Lampasas County Commissioners Court

Community supervision and Corrections Department Director Todd Jermstad elaborates on the details of Drug Court, a rehabilitation and propation program for drug offenders. Operating in Bell County, Drug Court will expand to Lampasas in March.

LAMPASAS - When he was a lawyer, 27th District Court Judge John Gauntt witnessed three methamphetamine addicts fully recover from their addictions. That’s one of the reasons he fully supported the commissioners court decision Monday to expand Bell County’s Drug Court to Lampasas County.

The 27th district includes both Bell and Lampasas counties.

“I’ve been doing this for quite some time, and this is an alternative to the penitentiary program,” Gauntt said. “It’s an intensive program,”

Lampasas County’s Drug Court will begin operating in March.

The program is completely funded by a state grant and is free to Lampasas County, officials said. Operating since 2010, Bell County’s Drug Court is a rigorous adult probationary program that addresses the underlying problems that come with drug addiction and abuse.

“The participants will mainly have a past history of enrollment in a drug treatment program, be nonviolent offenders or have a possible case or crime that was motivated by drug use,” said Todd Jermstad, 27th district community supervision and corrections department director.

The Lampasas program will serve a maximum of 10 county offenders referred by Gauntt. Reporting three weeks out of the month to a local supervisor, the participants will receive individual counseling, group counseling and diagnostic testing to determine possible mental health problems and substance abuse issues, Jermstad said.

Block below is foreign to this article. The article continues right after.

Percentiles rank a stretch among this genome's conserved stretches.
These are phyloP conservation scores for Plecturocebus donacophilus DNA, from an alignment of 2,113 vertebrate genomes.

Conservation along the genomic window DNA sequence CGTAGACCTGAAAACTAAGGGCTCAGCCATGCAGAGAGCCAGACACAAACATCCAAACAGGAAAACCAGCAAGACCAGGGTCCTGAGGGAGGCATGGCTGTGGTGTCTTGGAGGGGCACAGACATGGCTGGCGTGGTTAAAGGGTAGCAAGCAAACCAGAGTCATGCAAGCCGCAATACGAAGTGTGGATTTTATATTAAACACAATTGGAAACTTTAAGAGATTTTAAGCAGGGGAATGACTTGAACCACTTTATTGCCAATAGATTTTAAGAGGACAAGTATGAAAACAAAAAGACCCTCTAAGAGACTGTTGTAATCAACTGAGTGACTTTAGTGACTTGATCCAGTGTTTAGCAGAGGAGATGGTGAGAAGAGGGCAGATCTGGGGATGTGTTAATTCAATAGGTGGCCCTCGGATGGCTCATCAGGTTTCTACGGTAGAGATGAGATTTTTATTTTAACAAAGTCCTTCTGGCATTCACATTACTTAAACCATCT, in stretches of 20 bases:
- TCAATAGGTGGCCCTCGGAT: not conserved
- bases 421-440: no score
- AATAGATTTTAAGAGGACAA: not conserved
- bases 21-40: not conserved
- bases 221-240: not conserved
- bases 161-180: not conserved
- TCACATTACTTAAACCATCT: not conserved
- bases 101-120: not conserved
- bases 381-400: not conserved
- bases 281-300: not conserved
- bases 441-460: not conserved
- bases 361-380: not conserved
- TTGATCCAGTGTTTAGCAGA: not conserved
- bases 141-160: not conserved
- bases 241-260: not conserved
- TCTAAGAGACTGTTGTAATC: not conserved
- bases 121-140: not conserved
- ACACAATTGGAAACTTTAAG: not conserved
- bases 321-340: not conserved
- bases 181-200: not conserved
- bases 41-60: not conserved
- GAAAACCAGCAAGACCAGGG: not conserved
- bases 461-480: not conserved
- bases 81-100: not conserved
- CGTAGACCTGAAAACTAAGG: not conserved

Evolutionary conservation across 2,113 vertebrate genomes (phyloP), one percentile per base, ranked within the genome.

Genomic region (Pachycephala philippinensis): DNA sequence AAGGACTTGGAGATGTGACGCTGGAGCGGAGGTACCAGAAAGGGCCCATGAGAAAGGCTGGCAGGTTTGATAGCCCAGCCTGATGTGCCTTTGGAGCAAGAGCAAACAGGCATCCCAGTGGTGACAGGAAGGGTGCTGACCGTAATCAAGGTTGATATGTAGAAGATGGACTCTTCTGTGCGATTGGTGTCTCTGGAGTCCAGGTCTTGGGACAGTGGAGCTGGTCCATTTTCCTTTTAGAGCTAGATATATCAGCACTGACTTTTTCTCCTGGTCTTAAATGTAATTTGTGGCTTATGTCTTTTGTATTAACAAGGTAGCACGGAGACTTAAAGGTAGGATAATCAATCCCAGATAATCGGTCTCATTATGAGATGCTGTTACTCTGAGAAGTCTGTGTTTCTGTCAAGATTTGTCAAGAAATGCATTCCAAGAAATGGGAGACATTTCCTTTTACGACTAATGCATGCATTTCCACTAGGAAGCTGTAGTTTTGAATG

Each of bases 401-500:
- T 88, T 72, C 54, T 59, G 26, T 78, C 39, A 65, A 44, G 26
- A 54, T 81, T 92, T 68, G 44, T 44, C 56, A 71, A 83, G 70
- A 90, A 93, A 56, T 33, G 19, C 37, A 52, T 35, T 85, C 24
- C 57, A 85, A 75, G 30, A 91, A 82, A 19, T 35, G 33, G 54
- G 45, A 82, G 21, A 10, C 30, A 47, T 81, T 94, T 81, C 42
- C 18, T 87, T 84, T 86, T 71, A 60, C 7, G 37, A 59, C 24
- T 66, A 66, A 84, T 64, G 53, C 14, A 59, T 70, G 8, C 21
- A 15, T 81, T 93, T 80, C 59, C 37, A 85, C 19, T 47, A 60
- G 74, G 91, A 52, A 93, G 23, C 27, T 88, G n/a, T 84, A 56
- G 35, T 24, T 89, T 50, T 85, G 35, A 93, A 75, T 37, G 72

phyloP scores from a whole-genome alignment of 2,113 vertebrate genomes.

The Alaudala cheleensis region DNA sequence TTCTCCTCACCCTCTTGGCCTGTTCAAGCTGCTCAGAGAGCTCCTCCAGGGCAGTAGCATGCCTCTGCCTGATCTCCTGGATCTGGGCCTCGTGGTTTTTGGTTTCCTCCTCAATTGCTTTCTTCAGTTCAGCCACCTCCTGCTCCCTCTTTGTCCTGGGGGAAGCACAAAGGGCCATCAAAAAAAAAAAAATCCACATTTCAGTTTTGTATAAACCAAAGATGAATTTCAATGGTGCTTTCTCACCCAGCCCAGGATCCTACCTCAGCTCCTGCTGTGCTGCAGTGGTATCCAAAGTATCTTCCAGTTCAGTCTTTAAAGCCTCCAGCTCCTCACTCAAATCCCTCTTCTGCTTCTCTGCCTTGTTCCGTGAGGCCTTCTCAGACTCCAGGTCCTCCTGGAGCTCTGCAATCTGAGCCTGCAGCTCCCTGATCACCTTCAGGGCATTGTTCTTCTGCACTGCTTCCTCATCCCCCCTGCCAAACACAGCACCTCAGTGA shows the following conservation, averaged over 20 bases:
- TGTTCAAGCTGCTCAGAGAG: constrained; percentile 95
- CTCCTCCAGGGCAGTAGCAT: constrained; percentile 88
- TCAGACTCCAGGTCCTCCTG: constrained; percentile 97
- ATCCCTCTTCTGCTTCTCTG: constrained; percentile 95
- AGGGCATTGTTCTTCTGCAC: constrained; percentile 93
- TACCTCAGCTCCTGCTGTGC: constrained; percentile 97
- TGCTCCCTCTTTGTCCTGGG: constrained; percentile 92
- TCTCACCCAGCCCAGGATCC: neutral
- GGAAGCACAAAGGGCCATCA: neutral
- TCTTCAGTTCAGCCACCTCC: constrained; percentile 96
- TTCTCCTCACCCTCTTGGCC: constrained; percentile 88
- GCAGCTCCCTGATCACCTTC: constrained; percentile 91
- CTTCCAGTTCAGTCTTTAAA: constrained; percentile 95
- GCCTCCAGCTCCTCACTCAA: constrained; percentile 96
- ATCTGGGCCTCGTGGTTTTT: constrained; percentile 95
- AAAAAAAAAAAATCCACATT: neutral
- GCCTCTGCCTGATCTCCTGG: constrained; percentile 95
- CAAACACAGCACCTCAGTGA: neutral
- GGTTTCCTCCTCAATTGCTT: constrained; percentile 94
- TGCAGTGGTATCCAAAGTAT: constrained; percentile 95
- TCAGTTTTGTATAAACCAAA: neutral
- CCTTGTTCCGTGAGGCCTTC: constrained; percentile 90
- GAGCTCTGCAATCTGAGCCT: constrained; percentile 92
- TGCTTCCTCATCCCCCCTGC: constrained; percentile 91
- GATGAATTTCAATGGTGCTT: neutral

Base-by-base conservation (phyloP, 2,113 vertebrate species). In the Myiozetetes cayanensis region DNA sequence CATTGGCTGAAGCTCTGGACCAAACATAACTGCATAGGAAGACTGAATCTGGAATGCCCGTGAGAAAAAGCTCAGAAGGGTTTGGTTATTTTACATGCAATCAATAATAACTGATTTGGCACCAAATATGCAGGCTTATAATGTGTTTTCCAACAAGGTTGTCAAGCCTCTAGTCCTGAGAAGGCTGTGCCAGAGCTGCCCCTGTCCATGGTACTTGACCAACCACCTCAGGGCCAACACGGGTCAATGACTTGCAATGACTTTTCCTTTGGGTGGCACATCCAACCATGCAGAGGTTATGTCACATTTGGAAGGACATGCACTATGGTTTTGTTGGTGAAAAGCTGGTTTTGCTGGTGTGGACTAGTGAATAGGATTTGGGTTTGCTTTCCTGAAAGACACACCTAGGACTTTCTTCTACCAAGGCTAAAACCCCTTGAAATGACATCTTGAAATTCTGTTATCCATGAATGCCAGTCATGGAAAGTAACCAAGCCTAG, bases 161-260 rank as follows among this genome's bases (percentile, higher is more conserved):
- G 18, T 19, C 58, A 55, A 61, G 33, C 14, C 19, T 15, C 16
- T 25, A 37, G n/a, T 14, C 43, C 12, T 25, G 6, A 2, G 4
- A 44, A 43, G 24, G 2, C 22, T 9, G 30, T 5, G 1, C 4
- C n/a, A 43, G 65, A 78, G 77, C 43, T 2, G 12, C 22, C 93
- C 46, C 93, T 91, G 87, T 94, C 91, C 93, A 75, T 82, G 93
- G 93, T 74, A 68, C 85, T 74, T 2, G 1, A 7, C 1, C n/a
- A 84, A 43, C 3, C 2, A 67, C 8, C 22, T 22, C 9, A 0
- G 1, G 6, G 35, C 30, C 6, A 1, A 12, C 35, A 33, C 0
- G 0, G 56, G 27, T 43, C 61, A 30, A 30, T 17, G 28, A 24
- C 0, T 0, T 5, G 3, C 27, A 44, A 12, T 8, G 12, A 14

“We deal with a lot of mental health issues because there are less treatment options (in Lampasas County),” he said. “With drug abuse, there are always underlying issues ... and a lot of people self-medicate.”

Once in the program, participants are required to attend informal monthly Drug Court sessions to ensure they are reaching probationary goals. The court has the power to hand out praise, give incentives and also sanctions such as jail time or requiring that offenders be placed in a residential treatment facility.

Although Lampasas County does not have a large drug problem, according to Jermstad, he said individuals in the area are much more likely to respond to treatment.

“It’s a wonderful program and it doesn’t cost the county anything,” Gauntt said.| 254-501-7559

Contact Courtney Griffin at or 254-501-7559

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